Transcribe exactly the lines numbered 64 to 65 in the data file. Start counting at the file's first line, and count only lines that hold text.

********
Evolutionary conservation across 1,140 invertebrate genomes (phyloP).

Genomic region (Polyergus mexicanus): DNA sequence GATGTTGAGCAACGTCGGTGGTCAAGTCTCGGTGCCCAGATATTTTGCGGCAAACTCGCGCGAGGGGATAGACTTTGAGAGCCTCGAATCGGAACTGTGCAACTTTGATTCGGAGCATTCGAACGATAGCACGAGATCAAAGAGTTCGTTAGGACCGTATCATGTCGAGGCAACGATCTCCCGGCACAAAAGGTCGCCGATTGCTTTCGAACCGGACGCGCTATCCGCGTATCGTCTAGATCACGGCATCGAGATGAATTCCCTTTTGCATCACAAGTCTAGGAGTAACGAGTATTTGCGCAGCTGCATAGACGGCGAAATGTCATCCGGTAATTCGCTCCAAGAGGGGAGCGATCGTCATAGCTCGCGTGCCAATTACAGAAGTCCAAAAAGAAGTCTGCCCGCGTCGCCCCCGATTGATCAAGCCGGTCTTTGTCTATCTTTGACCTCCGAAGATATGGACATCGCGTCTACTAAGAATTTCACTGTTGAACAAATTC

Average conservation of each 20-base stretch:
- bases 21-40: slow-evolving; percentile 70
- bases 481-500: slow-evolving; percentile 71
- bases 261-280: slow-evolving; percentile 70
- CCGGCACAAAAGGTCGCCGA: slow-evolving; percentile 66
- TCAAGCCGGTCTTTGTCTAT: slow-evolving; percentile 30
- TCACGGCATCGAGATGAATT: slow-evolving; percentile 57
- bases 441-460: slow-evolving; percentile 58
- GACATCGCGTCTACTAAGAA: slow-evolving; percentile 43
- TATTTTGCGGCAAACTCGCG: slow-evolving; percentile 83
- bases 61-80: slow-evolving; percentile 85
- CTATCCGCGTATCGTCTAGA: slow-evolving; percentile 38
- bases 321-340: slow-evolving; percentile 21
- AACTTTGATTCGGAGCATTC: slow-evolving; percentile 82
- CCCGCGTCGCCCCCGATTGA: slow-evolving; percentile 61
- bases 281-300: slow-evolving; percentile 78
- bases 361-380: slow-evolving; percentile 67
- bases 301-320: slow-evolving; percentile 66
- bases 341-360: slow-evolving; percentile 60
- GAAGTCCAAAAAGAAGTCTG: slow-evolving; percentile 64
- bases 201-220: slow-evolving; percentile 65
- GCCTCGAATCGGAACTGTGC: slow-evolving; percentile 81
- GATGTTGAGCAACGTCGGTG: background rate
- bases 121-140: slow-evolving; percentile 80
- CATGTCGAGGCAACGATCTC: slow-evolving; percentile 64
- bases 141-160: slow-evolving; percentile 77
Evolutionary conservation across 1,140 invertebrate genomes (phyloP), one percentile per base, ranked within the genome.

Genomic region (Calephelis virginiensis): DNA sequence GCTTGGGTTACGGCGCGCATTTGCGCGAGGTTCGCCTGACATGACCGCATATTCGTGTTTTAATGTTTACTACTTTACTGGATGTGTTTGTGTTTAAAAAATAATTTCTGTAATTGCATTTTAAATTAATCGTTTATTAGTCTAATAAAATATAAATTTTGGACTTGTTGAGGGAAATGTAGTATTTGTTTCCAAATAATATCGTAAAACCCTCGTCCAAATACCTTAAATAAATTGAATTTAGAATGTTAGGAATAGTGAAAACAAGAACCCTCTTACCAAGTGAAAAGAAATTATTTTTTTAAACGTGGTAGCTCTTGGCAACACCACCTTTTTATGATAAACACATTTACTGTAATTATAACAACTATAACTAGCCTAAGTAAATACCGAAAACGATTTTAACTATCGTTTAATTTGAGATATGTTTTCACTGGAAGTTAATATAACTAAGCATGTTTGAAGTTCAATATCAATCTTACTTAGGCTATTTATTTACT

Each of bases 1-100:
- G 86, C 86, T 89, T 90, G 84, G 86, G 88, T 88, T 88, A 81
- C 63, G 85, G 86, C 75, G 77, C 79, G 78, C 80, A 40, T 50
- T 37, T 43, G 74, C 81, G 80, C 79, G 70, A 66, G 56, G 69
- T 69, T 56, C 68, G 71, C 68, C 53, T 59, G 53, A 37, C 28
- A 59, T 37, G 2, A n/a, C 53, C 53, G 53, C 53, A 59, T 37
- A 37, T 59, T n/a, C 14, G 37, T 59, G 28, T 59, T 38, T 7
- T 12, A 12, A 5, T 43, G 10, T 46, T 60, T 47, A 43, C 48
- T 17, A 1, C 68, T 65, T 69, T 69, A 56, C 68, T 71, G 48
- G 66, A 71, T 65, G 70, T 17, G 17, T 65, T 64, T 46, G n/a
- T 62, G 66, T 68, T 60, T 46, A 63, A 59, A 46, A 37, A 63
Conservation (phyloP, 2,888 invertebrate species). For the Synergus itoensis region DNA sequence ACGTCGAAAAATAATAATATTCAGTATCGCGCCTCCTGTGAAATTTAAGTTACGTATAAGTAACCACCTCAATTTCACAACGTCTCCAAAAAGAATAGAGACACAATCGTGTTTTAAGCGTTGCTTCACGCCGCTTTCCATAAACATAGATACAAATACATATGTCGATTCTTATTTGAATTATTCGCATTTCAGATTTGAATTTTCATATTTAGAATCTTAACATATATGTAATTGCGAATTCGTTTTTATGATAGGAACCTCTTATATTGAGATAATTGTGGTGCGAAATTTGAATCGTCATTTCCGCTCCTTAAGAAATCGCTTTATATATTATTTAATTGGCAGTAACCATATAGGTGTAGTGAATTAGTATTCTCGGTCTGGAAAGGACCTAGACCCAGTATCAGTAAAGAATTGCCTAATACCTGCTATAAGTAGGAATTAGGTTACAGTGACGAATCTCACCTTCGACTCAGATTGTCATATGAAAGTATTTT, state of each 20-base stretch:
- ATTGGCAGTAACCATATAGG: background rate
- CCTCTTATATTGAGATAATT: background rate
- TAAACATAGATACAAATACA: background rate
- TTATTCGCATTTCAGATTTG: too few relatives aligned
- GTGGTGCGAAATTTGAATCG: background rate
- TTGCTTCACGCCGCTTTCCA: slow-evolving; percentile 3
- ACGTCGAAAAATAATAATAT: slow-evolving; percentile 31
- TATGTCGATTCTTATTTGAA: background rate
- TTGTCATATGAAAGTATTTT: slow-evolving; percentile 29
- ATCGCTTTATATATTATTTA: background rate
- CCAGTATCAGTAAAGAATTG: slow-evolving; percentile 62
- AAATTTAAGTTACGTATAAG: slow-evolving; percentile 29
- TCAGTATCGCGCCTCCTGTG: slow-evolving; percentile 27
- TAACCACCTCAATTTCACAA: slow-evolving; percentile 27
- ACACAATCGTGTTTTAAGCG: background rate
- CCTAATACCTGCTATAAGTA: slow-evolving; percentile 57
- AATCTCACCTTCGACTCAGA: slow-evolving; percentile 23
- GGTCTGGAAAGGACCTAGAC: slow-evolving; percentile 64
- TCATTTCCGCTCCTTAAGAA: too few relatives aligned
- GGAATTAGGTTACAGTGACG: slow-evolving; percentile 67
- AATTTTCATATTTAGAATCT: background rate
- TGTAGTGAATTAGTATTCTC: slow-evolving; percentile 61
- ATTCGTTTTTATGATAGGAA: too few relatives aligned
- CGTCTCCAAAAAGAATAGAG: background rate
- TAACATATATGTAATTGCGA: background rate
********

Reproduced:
- TGTAGTGAATTAGTATTCTC: slow-evolving; percentile 61
- ATTCGTTTTTATGATAGGAA: too few relatives aligned